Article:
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Allianz and Afloat - Supporting Irish Boating

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Displaying items by tag: Dublin Port

20th November 2011

Anglo-Irish Relationships

#NAVAL VISITS- HMS Tyne (P281) the leadship of four River-class Fishery Protection Vessels is due to dock in Dublin Port tomorrow, in the meantime her allocated berth is currently taken by a former Royal Navy (RN) vessel now serving in the Irish Naval Service (INS), writes Jehan Ashmore.

The INS L.É. Ciara (P42) docked at Sir John Rogersons Quay (berth No.8) yesterday evening after spending the previous day with a call to Dun Laoghaire Harbour's St. Michaels Wharf. Tomorrow she is due to depart in advance of HMS Tyne's morning arrival.

Unusually she and her three sisters are leased to the RN from BAE Systems (who retain responsibility for any major maintenance and upkeep) and shipbuilding partners, Vosper Thornycroft, Southampton which built all of the River-class. To read more about the quartet click HERE.

L.É. Ciara was originally launched as HMS Swallow (P242) at Hall Russell Shipyard, Aberdeen and in 1984 was commissioned for the RN, forming one of five 'Peacock' class coastal patrol vessels (CPV). She served her entire RN career with sisters designed specifically for the Hong Kong Squadron.

In 1988 the INS purchased her alongside a sister HMS Swift (P243) and the pair set sail from the UK colony for Cork Harbour. L.É. Ciara and her sister which became L.É. Orla (P41) were commissioned into the service after a ceremony performed by An Taoiseach C.J. Haughey at the Naval Base in Haulbowline.

Amongst the eight-strong INS fleet is L.É. Emer (P21) commissioned in 1978, an improved version of the Deirdre-class offshore patrol vessel (OPV). She appeared along with a sister of the River-class ship, HMS Severn in the Irish language river series 'Abhainn' which returned to our screens on RTE 1 last month, during the episode about the River Foyle /An Feabhal. The naval vessels were attending 'Foyle Days' in May as previously reported on Afloat.ie

Published in Navy

#LECTURES-Paddy Barry will be presenting "Searching for Saints –Skelligs to Iceland" the second of five Winter talks in a programme organised by the Dublin Bay Old Gaffers Association (DBOGA). The talk takes place this Tuesday evening at 8pm in the Poolbeg Yacht and Boat Club, Ringsend in Dublin Port.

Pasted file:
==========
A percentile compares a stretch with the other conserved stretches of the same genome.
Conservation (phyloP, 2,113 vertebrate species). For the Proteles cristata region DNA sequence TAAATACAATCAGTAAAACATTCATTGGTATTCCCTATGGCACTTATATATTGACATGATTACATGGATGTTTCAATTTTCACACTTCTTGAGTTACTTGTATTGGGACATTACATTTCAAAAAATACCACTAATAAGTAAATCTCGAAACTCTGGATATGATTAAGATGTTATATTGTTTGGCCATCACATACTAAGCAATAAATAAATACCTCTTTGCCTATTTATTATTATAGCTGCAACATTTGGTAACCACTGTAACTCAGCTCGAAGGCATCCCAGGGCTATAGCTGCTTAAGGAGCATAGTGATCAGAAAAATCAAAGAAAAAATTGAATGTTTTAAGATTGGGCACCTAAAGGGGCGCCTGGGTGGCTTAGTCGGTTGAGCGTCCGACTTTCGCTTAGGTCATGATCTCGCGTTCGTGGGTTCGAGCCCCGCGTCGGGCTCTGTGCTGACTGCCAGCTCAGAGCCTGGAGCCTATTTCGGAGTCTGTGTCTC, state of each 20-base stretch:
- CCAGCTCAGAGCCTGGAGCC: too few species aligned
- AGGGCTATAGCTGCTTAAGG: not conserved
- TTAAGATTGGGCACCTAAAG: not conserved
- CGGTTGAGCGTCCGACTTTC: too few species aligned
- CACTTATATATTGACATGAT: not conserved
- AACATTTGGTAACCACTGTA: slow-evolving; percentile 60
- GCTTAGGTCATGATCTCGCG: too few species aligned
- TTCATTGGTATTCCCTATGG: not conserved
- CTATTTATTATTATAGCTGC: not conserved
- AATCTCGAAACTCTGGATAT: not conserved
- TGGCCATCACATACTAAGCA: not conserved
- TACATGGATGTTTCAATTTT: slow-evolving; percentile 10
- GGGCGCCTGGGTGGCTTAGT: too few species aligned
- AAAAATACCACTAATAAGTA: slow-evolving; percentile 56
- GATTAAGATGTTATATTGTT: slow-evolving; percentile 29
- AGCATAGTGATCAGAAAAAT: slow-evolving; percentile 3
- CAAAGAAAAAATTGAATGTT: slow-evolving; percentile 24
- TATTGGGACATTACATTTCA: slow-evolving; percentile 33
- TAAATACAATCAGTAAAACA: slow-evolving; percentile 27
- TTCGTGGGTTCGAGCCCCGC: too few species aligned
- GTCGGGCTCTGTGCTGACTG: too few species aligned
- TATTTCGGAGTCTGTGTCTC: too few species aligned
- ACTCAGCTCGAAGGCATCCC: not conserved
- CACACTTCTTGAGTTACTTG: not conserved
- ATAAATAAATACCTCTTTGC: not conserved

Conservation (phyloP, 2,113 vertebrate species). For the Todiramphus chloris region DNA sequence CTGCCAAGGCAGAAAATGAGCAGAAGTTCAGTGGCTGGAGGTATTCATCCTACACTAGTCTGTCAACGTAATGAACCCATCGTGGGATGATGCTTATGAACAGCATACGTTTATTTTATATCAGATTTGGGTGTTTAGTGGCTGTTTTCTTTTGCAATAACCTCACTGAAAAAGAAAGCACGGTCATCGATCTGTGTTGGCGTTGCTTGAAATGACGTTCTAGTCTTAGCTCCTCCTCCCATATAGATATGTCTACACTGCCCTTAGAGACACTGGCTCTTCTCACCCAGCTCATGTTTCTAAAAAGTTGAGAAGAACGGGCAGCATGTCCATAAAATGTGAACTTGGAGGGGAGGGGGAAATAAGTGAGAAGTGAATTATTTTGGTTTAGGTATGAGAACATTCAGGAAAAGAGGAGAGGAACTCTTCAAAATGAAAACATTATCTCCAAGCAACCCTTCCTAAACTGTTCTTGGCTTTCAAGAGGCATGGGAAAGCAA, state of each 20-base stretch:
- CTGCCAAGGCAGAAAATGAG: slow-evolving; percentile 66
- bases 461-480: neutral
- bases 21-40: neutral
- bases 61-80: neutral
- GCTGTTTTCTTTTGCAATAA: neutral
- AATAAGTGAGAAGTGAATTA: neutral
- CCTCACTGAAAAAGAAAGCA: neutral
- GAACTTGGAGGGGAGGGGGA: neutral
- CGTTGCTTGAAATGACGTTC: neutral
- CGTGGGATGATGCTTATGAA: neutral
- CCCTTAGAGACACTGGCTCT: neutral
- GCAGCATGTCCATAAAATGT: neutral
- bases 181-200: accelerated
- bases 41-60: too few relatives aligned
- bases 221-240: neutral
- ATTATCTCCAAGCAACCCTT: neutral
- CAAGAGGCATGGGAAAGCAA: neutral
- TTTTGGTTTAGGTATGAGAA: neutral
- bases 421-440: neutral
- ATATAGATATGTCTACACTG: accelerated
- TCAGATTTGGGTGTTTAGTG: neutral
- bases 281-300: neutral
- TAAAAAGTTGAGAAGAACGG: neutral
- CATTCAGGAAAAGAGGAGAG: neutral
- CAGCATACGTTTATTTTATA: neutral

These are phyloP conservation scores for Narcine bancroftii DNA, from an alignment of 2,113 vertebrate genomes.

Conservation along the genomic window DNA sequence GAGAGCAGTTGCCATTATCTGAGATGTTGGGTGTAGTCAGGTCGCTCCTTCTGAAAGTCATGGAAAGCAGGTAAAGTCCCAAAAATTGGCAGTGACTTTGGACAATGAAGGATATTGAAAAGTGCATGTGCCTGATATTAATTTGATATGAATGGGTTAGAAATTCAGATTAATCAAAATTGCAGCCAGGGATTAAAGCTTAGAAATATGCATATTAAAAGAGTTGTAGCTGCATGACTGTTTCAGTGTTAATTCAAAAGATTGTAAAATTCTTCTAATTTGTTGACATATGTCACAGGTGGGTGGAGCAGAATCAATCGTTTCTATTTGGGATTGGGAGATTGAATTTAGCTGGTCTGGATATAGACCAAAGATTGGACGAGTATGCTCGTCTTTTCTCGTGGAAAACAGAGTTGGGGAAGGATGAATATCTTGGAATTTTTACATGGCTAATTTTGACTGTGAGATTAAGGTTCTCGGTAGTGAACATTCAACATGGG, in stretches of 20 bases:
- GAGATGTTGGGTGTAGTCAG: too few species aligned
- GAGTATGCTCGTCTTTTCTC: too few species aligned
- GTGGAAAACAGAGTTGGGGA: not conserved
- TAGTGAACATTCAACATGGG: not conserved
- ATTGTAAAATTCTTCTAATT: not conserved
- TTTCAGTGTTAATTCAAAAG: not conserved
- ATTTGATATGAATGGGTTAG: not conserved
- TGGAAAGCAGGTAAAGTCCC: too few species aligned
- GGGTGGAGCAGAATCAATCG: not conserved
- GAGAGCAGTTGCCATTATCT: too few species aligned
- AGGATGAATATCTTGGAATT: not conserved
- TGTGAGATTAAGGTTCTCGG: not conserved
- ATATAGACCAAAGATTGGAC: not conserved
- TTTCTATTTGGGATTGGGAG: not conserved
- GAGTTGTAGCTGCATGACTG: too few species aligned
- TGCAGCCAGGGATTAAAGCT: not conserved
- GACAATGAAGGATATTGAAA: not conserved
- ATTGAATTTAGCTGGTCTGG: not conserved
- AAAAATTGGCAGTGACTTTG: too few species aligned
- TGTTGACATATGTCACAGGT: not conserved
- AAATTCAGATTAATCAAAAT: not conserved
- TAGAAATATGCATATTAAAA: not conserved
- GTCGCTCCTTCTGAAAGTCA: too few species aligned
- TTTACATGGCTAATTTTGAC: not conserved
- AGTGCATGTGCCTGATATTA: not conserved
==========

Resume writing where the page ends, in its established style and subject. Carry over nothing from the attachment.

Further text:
Those wishing to attend may wish to arrive a bit earlier so to avail of the PYBC's clubhouse facilities, which overlooks its marina in the centre of the port, opposite Alexandra Basin.
The venue is located on the South Bank, Pigeon House Road, Ringsend which can be accessed from the Sean Moore Road that connects the Merrion Strand Road (from the south) and the East-Link Toll Bridge (from the north).

For further information on the DBOGA lectures and more click HERE. In addition information about the PYBC Tel: (01) 668 9983 or logon to www.poolbegmarina.ie/

Published in Boating Fixtures
# FERRY NEWS- Next month, Seatruck Ferries will introduce Seatruck Progress, the first of four new 5,300dwt 'Heysham' max freight-only vessels on the Dublin-Liverpool service, according to a report in LloydsList.com
Seatruck Progress was launched in August from the FGS Flenberg Yard in Germany, she has a capacity for 150 trailer-units, 35 more than the central corridors existing 'P' class sisters Clipper Point and Clipper Pennant with the extra lane metres totalling 2,166m coming from a fourth deck. The older sisters will both be replaced when the second newbuild Seatruck Power (for previous report click HERE) comes on stream in mid-February 2012.

Seatruck, which claims 20% of the Irish Sea market compared to just 3.7% in 2004, says it will transport 300,000 units in 2011 on its four routes: Dublin-Liverpool, Dublin-Heysham, Warrenpoint-Heysham and Larne-Larne. With the introduction of the newer larger vessels, Seatruck is aiming at the 45% of Irish Sea freight market that is still driver-accompanied.

Alistair Eagles, MD of Seatruck (Irish Sea) says that his company's share of unaccompanied freight volumes is set to grow in 2012, although the total Irish Sea ro-ro market is set to remain static next year, but better than a 1% decline in 2011.

Mr Eagles said: "We believe that our sector of the market — freight-only unaccompanied — will continue to grow. By offering pure freight services we can keep the costs down relatively lower compared with the combined passenger and freight ferry operators.